Odih said he was  taken to the Imo State Specialist Hospital where he was told that he cheated death because the cutlass missed his brain by a few inches.

“I underwent numerous surgeries because the cut was very deep. The doctor said I was lucky to be alive,” he stated.

Odih was not alone in the misery. His parents became depressed and saddened by the attack on their son.

“When my mum heard the news, she just burst out in tears. She was traumatised. She couldn’t hold herself. She was disturbed emotionally as she could not hear my voice for about two days. She refused to eat or sleep until she saw me in the hospital.  She went to the orientation camp and requested for my redeployment but her request was turned down.”

His travail was not over as he was left alone with the NYSC officials allegedly relunctant to visit him. When the zonal coordinator eventually did, settling the hospital bill became an issue.

“It was only after my mother visited the orientation camp that the NYSC coordinator, Mrs. Chinwe Ojukwu, paid me a visit at the hospital. She deposited about N30,000 for my hospital bill. Meanwhile, the total bill including travelling expenses for my parents was over N100,000,” Odih said, adding that Ojukwu did not pay him another visit on his hospital bed.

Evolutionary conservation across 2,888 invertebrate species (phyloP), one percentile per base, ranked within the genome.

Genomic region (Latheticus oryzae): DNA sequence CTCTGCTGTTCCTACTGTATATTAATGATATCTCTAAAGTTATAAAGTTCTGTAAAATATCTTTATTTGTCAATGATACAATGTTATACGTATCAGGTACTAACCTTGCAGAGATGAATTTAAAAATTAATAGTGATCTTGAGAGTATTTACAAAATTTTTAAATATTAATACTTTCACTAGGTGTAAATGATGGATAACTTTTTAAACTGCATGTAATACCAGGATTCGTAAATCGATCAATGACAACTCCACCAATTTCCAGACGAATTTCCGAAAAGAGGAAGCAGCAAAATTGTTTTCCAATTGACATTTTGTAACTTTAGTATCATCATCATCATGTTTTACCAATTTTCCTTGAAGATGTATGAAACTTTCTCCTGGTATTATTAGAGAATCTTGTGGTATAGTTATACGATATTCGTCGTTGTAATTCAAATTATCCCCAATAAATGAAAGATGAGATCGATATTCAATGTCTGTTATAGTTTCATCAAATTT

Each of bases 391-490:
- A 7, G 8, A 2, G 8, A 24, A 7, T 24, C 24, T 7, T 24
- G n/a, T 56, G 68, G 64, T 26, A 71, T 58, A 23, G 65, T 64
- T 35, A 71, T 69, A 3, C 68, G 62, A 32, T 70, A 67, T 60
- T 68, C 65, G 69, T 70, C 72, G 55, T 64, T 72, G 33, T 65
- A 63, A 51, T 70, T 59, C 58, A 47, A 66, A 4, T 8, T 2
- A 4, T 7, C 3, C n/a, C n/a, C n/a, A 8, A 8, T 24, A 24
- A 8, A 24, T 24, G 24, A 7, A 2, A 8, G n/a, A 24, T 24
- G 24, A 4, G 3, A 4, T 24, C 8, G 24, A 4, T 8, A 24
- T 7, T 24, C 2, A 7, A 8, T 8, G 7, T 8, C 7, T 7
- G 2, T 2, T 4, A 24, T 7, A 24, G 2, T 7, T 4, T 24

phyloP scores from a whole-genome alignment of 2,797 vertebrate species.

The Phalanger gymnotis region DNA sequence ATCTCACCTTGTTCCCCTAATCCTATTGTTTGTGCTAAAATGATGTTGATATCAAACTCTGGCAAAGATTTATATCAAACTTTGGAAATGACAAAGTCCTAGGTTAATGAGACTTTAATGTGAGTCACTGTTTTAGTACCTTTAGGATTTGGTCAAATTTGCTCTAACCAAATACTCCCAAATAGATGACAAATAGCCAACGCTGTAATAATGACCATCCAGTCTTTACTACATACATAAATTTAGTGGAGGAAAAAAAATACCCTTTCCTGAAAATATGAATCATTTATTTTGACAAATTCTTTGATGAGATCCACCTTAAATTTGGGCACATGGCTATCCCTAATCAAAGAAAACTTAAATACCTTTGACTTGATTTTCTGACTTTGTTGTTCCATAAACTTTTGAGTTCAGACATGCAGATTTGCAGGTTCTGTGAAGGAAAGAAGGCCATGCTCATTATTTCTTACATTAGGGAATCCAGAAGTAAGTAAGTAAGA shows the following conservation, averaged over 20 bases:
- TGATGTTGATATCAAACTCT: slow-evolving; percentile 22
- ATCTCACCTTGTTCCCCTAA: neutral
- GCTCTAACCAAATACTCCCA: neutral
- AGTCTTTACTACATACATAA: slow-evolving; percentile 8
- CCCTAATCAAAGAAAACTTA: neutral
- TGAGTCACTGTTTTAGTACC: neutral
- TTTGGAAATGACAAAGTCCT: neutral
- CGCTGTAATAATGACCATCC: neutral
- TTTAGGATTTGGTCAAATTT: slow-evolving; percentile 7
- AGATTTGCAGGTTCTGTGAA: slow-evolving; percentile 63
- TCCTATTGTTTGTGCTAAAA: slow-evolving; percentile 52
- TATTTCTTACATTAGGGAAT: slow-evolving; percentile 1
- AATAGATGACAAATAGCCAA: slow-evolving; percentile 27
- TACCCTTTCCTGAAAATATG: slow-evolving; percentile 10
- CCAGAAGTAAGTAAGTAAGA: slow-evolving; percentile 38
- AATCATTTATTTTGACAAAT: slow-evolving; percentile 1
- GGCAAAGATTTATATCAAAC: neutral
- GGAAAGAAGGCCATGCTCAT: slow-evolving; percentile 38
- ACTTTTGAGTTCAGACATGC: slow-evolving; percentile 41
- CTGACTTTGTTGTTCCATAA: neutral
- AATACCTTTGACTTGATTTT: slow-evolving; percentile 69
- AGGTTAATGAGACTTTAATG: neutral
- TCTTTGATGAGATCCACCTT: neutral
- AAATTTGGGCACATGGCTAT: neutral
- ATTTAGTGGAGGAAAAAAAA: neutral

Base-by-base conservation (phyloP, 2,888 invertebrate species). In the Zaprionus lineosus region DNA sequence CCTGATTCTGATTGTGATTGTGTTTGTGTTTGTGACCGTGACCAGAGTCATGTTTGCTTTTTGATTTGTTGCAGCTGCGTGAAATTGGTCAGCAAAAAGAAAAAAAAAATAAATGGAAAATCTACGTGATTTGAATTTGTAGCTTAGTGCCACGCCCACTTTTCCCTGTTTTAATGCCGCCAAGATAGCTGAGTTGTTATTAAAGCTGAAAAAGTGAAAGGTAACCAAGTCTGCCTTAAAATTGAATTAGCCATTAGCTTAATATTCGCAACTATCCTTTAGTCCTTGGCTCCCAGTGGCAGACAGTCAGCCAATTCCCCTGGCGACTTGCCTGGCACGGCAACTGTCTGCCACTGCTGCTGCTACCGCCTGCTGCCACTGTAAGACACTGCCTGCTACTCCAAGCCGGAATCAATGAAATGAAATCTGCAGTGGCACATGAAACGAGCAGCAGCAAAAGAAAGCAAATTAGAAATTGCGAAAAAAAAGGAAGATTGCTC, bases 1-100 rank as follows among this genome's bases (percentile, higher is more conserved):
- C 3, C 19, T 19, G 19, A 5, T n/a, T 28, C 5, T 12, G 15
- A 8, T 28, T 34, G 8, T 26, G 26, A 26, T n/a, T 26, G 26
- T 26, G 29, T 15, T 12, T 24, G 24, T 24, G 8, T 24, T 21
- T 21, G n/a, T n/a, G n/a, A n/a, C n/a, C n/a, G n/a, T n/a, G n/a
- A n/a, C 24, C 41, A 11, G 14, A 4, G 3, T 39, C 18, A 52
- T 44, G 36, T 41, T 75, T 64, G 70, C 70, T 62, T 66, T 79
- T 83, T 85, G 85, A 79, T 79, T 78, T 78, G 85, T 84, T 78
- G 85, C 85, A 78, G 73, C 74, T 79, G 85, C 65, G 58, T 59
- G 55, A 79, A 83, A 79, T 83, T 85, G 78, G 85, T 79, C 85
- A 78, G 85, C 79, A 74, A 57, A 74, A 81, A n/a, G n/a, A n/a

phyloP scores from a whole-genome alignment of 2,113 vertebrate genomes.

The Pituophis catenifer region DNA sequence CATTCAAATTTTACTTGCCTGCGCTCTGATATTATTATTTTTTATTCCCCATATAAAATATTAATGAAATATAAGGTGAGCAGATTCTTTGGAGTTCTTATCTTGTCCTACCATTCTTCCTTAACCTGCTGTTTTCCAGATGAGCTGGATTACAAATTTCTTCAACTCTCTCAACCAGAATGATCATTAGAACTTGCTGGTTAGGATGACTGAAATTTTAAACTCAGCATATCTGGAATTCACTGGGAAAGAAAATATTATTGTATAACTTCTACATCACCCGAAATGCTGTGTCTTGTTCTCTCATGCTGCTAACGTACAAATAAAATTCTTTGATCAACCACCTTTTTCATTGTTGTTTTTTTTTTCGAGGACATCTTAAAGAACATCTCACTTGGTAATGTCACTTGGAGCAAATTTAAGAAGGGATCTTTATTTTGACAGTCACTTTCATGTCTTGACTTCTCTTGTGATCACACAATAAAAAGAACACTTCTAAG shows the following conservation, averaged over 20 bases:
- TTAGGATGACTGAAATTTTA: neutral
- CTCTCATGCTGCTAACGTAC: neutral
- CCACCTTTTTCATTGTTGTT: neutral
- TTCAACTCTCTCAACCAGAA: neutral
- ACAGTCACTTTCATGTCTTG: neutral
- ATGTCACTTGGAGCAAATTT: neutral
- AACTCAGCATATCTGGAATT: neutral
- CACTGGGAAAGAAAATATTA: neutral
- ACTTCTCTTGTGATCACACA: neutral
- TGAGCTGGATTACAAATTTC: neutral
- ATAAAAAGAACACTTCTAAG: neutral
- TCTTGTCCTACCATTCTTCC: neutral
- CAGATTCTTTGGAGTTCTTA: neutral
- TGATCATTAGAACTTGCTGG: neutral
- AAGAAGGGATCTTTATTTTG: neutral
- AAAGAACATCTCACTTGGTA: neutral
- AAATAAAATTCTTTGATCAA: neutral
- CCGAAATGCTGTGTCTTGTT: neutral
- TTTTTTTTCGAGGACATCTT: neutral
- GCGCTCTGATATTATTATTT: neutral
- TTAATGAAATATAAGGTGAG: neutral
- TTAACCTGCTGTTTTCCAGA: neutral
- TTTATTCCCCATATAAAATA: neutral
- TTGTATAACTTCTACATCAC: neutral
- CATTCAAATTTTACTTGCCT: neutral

“My parents had to struggle to pay the bill. It wasn’t easy for them and I felt bad,” he stated. But Odih was not entirely lucky as the injury left an indelible damage to his life.

“As a result of the injury, I lost sense of touch on my hands, I experience frequent memory loss and phobia for sharp objects. I had to visit LUTH for medical examination and did a Brain CT scan when I had difficulties in writing and spelling words. I also developed itches on the injury spot and constant pain.”

The victim of machete attack is calling on the NYSC to pay back the balance of the hospital bill to his parents.

“My parents should not be responsible for the bill. NYSC should pay them back the money. Corps members should have an insurance cover in case of incidents like this. It’s not right that nothing is being done about my case.

“The incident happened while I was serving. NYSC is meant to pay for my hospital bills. I have made several calls to the coordinator; I have sent several text messages to her. I wrote a letter and attached receipts of the expenses to it but I have not heard from the NYSC,” he said.

The  Public Relations Officer, Imo State NYSC, Mr. Orunta Ugo,  however said officials of the scheme visited Odih many times while he was in the hospital. He added that Odih’s parents later took him to Lagos for further treatment.

Ugo stated, ‘‘ Odih’s parents later fsent us the bill of over N100,000 as the cost for his treatment in Lagos. We have sent it to the national secretariat in Abuja for  approval. His allowance was paid even though he was not around. Also, Ben Aboh, who is the inspector  in the local council area where Odih served,  visited him many times in the hospital before he was moved to Lagos.’’

 

[Punch]